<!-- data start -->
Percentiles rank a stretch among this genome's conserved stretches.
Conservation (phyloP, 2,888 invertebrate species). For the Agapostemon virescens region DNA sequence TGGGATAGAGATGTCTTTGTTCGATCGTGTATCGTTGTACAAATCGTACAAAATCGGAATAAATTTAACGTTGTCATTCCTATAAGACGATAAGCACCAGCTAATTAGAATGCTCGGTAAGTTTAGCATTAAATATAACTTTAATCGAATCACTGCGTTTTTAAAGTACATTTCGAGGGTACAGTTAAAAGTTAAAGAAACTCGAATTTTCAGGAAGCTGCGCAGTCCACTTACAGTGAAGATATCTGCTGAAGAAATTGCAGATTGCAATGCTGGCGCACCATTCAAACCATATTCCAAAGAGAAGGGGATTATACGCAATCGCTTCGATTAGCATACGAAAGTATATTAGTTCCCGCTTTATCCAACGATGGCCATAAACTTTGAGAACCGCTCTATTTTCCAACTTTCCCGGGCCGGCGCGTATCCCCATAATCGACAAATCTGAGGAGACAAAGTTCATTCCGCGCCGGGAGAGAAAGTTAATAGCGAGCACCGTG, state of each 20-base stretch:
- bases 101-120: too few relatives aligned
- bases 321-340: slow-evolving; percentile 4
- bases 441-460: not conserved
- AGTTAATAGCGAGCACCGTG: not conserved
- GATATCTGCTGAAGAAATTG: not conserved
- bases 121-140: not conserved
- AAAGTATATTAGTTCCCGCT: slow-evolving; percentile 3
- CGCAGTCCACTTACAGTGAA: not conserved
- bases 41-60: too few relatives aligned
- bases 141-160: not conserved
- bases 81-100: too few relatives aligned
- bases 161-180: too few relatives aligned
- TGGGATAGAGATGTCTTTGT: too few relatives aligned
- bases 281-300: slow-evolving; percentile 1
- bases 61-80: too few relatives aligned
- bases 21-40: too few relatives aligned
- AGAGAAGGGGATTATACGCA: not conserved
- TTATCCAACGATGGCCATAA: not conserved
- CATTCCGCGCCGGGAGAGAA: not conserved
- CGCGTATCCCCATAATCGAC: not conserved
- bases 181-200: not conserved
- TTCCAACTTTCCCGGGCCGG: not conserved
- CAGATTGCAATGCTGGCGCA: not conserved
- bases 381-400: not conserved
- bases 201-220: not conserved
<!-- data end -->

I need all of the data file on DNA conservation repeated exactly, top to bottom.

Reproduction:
Percentiles rank a stretch among this genome's conserved stretches.
Conservation (phyloP, 2,888 invertebrate species). For the Agapostemon virescens region DNA sequence TGGGATAGAGATGTCTTTGTTCGATCGTGTATCGTTGTACAAATCGTACAAAATCGGAATAAATTTAACGTTGTCATTCCTATAAGACGATAAGCACCAGCTAATTAGAATGCTCGGTAAGTTTAGCATTAAATATAACTTTAATCGAATCACTGCGTTTTTAAAGTACATTTCGAGGGTACAGTTAAAAGTTAAAGAAACTCGAATTTTCAGGAAGCTGCGCAGTCCACTTACAGTGAAGATATCTGCTGAAGAAATTGCAGATTGCAATGCTGGCGCACCATTCAAACCATATTCCAAAGAGAAGGGGATTATACGCAATCGCTTCGATTAGCATACGAAAGTATATTAGTTCCCGCTTTATCCAACGATGGCCATAAACTTTGAGAACCGCTCTATTTTCCAACTTTCCCGGGCCGGCGCGTATCCCCATAATCGACAAATCTGAGGAGACAAAGTTCATTCCGCGCCGGGAGAGAAAGTTAATAGCGAGCACCGTG, state of each 20-base stretch:
- bases 101-120: too few relatives aligned
- bases 321-340: slow-evolving; percentile 4
- bases 441-460: not conserved
- AGTTAATAGCGAGCACCGTG: not conserved
- GATATCTGCTGAAGAAATTG: not conserved
- bases 121-140: not conserved
- AAAGTATATTAGTTCCCGCT: slow-evolving; percentile 3
- CGCAGTCCACTTACAGTGAA: not conserved
- bases 41-60: too few relatives aligned
- bases 141-160: not conserved
- bases 81-100: too few relatives aligned
- bases 161-180: too few relatives aligned
- TGGGATAGAGATGTCTTTGT: too few relatives aligned
- bases 281-300: slow-evolving; percentile 1
- bases 61-80: too few relatives aligned
- bases 21-40: too few relatives aligned
- AGAGAAGGGGATTATACGCA: not conserved
- TTATCCAACGATGGCCATAA: not conserved
- CATTCCGCGCCGGGAGAGAA: not conserved
- CGCGTATCCCCATAATCGAC: not conserved
- bases 181-200: not conserved
- TTCCAACTTTCCCGGGCCGG: not conserved
- CAGATTGCAATGCTGGCGCA: not conserved
- bases 381-400: not conserved
- bases 201-220: not conserved